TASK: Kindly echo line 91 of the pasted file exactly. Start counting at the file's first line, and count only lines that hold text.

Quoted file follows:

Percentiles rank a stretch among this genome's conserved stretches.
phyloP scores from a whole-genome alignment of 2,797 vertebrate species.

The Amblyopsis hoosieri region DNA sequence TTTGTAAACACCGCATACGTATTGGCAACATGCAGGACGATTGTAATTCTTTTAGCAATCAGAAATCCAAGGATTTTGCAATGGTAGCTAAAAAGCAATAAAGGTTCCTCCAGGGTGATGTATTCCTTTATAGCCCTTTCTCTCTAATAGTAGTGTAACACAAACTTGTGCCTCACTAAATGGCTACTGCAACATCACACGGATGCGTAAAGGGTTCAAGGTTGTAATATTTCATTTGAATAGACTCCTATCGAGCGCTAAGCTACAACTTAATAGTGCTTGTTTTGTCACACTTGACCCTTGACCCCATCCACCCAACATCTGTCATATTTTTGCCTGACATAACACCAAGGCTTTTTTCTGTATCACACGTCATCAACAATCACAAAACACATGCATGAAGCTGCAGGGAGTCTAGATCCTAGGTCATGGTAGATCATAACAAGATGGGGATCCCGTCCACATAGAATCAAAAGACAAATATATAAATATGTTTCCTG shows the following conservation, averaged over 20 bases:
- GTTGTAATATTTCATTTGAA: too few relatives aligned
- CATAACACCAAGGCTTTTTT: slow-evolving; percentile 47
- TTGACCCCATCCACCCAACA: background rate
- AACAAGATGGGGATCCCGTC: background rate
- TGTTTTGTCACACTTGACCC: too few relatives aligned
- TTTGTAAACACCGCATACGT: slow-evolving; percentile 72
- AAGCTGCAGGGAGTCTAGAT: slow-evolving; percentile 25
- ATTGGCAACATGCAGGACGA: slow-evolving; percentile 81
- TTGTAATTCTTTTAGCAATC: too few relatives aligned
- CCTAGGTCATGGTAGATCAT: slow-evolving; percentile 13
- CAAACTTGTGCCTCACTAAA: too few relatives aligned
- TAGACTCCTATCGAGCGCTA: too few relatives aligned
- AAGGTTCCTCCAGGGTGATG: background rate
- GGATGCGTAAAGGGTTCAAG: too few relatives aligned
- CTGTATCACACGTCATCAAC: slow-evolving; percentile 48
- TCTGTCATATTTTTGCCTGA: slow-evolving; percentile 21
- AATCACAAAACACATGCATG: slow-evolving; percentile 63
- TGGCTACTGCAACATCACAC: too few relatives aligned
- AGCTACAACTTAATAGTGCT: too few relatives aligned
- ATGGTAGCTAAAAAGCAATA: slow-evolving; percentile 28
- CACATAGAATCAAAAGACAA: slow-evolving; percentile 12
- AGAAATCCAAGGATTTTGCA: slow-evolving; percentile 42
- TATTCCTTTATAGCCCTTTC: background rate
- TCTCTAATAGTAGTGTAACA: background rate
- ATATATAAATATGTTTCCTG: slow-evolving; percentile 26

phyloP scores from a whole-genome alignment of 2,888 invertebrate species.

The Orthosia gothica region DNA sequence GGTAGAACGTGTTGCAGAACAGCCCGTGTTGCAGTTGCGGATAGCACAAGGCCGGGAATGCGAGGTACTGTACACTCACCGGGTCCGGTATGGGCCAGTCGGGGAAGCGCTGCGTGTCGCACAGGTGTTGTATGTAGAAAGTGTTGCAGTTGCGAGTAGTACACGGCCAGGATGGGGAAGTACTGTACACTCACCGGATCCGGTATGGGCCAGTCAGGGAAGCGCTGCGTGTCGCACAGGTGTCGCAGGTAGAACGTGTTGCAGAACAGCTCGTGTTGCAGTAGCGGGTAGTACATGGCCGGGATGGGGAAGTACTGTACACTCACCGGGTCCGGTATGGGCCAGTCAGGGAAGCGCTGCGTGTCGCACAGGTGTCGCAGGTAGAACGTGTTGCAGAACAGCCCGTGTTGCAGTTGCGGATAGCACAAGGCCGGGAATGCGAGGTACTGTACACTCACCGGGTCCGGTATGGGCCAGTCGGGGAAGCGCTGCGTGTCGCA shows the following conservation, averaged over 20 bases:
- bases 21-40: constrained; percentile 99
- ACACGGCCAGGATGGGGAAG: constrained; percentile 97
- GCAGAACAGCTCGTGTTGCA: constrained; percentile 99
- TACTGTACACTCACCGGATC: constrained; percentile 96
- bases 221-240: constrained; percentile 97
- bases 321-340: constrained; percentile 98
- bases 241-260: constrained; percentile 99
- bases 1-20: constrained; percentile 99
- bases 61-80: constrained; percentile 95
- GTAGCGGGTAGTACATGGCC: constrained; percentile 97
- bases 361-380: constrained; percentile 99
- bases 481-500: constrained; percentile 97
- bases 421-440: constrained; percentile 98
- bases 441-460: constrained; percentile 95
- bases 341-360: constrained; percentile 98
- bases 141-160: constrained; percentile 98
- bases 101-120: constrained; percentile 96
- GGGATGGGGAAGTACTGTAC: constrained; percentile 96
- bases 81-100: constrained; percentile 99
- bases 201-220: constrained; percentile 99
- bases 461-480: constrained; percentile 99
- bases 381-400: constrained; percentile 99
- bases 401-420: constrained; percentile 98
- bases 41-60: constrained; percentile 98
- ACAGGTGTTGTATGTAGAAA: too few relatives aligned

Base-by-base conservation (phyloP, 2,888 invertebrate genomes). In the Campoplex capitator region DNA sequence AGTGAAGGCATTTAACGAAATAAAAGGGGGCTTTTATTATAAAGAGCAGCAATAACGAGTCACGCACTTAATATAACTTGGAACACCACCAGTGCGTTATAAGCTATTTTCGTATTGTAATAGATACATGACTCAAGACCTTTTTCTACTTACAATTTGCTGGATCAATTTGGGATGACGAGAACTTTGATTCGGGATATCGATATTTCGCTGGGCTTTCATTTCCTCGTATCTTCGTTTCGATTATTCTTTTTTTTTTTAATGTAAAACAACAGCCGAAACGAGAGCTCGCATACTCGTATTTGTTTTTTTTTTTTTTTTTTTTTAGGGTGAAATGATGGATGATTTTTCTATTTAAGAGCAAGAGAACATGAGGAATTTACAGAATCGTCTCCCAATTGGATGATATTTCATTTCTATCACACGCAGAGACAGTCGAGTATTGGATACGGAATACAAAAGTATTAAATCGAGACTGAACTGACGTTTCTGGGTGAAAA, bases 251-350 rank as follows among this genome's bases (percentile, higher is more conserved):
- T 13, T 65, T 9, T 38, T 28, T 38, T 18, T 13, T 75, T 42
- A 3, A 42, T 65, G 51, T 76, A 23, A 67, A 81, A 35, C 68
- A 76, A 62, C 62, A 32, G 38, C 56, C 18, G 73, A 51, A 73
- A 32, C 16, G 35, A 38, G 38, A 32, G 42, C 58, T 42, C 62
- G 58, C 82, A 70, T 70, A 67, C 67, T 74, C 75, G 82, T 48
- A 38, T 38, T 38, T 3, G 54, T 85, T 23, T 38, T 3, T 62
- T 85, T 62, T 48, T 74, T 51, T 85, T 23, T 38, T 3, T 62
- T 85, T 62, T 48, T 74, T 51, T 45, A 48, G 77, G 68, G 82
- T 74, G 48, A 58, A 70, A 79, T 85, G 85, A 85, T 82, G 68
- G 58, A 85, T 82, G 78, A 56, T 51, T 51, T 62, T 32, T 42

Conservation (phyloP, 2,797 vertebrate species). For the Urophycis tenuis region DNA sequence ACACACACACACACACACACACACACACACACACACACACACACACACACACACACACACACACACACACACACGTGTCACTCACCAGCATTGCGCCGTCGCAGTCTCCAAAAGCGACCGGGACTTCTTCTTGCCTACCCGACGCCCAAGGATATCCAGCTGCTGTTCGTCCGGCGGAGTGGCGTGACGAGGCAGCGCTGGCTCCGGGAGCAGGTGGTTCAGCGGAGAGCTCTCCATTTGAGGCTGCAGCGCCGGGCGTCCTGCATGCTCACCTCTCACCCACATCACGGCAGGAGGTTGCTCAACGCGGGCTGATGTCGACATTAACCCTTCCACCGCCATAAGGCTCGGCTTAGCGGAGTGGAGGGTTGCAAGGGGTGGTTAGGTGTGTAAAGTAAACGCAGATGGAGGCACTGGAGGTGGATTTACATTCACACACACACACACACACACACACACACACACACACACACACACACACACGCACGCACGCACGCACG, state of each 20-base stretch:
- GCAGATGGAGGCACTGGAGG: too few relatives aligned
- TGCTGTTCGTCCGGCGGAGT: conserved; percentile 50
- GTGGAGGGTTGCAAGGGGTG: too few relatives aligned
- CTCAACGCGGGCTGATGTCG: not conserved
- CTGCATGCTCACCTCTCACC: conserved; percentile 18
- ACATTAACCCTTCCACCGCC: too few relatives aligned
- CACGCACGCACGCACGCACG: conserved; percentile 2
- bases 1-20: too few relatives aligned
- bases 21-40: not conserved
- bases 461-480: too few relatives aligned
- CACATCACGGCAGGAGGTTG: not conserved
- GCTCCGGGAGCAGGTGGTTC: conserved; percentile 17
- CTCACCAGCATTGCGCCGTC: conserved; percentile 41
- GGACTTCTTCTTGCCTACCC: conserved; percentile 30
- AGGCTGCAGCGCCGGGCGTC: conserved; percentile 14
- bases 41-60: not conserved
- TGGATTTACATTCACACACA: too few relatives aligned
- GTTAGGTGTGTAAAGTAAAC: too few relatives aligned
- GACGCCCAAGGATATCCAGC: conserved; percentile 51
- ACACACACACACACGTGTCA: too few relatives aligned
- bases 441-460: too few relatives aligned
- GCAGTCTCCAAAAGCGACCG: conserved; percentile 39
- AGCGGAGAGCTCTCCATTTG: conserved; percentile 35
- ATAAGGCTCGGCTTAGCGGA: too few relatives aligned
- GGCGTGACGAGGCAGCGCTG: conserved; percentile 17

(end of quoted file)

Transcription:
- ATAAGGCTCGGCTTAGCGGA: too few relatives aligned